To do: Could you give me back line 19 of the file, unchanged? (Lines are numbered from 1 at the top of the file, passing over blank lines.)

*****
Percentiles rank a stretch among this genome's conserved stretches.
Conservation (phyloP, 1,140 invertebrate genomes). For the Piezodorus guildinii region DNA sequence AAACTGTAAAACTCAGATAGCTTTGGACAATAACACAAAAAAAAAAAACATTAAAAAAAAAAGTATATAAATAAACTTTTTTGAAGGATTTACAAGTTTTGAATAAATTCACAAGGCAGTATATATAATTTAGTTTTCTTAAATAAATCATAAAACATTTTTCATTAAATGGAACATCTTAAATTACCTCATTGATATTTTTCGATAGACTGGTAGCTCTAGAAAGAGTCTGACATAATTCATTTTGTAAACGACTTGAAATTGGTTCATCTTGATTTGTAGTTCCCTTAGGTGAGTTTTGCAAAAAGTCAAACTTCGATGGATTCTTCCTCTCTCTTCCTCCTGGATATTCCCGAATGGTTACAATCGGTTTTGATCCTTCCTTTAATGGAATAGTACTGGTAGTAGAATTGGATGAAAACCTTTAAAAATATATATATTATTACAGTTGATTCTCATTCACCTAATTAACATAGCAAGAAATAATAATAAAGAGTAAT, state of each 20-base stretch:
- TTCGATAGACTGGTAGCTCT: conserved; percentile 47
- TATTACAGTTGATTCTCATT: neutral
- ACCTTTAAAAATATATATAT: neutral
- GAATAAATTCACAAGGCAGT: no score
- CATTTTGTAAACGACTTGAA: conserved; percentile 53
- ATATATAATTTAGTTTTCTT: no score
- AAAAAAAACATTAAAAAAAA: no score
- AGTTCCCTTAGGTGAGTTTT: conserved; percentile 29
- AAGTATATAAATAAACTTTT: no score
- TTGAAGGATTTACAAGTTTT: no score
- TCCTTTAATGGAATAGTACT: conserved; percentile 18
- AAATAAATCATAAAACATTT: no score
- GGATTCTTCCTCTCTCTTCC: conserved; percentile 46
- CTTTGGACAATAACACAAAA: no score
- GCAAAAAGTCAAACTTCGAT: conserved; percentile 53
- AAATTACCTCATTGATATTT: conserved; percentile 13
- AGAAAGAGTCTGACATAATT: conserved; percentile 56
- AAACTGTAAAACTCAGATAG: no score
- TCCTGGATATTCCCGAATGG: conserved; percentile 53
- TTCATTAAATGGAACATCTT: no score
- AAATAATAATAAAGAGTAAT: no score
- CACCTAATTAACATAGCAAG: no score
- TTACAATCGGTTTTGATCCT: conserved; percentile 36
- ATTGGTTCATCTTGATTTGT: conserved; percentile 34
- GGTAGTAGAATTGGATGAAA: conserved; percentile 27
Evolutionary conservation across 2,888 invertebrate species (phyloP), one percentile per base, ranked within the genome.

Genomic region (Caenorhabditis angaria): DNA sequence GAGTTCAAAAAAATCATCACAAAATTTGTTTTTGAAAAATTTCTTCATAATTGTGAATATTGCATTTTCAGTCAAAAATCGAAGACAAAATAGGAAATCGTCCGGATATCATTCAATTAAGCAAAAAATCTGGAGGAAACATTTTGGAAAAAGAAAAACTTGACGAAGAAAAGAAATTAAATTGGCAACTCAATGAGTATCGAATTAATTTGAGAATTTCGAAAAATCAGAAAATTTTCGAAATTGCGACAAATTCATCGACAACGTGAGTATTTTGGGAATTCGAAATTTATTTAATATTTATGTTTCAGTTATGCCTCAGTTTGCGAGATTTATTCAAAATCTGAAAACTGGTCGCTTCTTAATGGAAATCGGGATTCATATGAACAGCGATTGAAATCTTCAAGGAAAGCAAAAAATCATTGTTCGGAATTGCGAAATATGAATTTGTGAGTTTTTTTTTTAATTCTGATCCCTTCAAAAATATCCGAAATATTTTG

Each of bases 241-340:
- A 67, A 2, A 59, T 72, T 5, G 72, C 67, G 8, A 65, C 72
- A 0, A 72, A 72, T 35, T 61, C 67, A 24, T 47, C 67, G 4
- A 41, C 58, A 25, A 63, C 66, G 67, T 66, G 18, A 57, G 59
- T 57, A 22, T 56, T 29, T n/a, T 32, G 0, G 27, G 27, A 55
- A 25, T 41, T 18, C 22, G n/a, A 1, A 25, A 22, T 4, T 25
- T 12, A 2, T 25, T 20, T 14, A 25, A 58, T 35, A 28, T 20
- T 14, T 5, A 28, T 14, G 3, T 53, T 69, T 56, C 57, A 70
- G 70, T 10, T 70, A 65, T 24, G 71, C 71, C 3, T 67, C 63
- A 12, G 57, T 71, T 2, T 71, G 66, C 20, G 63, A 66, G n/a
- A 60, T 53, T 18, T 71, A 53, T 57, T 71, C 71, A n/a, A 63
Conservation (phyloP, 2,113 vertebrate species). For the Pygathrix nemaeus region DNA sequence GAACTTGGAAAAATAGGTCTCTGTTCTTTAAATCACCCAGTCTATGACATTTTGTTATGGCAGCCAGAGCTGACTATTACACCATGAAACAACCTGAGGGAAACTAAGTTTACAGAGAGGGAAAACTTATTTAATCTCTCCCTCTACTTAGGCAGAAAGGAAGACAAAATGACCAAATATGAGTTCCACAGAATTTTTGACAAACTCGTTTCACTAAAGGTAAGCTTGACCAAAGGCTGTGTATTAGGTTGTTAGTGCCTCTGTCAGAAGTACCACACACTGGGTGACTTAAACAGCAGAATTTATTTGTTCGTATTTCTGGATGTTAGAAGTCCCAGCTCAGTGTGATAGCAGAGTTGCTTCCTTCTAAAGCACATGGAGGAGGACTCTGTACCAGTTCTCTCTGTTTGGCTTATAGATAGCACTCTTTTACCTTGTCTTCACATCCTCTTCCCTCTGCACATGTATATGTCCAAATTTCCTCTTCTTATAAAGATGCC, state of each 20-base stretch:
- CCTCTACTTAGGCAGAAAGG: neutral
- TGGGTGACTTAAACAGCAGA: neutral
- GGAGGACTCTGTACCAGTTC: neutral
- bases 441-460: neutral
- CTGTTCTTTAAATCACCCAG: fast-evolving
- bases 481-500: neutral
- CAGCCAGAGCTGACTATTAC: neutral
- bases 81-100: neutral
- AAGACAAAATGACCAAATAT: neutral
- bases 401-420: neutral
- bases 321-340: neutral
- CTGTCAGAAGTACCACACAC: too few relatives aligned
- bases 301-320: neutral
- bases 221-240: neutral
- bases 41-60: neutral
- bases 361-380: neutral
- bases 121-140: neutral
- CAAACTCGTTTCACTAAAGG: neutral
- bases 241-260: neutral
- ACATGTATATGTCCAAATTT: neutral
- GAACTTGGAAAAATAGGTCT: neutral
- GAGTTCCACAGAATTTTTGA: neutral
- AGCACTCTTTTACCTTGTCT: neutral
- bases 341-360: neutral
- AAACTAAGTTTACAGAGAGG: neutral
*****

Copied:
- AGAAAGAGTCTGACATAATT: conserved; percentile 56